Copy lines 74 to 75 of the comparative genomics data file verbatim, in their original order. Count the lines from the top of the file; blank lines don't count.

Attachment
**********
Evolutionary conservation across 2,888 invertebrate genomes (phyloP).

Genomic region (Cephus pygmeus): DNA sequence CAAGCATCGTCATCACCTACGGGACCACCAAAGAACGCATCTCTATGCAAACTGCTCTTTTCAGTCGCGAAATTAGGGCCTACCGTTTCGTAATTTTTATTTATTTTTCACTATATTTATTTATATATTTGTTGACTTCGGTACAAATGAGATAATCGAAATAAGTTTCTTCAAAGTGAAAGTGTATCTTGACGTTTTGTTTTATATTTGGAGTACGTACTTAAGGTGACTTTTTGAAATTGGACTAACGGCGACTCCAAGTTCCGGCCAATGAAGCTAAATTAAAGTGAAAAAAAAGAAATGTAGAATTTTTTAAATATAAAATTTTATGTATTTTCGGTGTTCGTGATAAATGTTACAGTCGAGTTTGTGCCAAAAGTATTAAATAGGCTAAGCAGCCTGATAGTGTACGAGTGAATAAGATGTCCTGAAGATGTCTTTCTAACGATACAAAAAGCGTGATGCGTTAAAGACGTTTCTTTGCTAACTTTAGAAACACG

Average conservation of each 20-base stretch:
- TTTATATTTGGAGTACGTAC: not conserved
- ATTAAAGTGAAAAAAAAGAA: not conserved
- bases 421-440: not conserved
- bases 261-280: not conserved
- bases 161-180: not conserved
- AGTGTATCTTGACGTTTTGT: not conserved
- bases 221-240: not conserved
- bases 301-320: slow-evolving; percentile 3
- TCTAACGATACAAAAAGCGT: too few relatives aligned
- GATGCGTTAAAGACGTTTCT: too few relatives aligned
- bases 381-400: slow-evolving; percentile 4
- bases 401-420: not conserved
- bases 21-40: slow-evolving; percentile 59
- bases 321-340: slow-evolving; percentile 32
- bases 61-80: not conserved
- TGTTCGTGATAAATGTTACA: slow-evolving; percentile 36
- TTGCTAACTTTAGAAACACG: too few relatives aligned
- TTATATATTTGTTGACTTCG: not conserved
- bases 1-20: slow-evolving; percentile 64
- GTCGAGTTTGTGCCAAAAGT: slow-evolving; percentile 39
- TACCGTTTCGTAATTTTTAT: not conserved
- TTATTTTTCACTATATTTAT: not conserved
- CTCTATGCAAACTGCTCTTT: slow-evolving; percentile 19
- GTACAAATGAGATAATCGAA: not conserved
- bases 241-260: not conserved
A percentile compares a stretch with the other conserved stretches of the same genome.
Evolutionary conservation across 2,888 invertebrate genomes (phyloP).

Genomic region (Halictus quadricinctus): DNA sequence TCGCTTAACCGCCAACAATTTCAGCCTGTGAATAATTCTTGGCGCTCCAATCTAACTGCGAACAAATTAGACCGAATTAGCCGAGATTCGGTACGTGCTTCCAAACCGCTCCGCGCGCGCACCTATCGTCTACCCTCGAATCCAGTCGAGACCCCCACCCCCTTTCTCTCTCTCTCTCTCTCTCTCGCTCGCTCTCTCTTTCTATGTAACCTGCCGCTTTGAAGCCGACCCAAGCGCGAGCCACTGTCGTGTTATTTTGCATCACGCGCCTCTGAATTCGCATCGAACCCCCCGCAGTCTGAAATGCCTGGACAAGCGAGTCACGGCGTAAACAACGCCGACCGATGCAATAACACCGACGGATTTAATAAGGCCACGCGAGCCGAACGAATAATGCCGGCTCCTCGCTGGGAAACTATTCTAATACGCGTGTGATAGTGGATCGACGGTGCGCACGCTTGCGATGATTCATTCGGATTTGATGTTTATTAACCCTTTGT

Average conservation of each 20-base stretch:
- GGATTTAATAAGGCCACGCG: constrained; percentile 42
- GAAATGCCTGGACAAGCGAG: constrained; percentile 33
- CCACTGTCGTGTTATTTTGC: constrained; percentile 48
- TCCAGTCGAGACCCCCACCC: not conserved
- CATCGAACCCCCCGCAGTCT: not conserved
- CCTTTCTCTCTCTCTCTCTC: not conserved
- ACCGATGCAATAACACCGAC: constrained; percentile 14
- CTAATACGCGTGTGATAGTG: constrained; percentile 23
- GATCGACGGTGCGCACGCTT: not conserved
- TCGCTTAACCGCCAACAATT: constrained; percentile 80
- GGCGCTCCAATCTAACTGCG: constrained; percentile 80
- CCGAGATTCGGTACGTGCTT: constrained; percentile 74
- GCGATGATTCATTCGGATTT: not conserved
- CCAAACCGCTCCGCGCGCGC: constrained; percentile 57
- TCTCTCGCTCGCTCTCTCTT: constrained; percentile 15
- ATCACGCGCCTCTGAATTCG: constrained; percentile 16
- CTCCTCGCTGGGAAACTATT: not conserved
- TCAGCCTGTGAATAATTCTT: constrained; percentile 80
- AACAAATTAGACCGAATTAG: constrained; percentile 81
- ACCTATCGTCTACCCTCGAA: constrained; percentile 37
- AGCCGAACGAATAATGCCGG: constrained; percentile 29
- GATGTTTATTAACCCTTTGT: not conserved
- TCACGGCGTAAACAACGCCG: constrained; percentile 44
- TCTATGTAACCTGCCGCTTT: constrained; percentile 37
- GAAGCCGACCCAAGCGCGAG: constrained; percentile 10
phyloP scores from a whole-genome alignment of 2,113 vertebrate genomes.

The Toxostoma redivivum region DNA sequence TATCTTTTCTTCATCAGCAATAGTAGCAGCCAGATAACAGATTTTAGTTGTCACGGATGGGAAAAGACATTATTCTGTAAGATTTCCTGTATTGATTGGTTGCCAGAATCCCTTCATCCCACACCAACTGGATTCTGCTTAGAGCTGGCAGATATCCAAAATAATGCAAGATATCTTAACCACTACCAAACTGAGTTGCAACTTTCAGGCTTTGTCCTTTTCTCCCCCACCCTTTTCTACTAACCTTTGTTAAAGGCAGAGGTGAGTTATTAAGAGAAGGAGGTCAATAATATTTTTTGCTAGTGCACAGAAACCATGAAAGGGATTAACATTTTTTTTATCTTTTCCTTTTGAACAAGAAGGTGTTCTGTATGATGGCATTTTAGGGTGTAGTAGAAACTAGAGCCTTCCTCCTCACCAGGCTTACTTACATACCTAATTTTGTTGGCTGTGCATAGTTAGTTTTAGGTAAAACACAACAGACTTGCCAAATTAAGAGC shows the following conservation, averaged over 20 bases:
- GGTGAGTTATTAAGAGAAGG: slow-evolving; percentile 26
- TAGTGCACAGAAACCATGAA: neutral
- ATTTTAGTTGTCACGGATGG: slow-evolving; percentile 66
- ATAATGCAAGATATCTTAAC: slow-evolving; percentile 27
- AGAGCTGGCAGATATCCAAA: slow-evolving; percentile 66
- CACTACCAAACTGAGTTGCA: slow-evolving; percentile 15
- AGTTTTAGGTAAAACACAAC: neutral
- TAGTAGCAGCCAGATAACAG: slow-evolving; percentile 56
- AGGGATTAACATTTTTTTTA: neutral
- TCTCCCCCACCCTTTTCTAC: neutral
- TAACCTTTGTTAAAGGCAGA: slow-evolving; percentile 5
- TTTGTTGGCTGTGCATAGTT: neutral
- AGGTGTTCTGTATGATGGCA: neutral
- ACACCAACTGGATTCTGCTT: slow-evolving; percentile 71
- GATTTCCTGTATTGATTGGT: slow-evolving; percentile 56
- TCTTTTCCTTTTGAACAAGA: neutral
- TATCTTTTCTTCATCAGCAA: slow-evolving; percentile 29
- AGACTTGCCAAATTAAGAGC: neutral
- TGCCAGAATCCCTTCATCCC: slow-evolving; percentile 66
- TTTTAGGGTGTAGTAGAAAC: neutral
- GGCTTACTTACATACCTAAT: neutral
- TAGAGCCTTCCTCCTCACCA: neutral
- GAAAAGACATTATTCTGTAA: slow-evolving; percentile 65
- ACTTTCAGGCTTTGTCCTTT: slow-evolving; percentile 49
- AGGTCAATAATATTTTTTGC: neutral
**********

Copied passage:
- GATTTCCTGTATTGATTGGT: slow-evolving; percentile 56
- TCTTTTCCTTTTGAACAAGA: neutral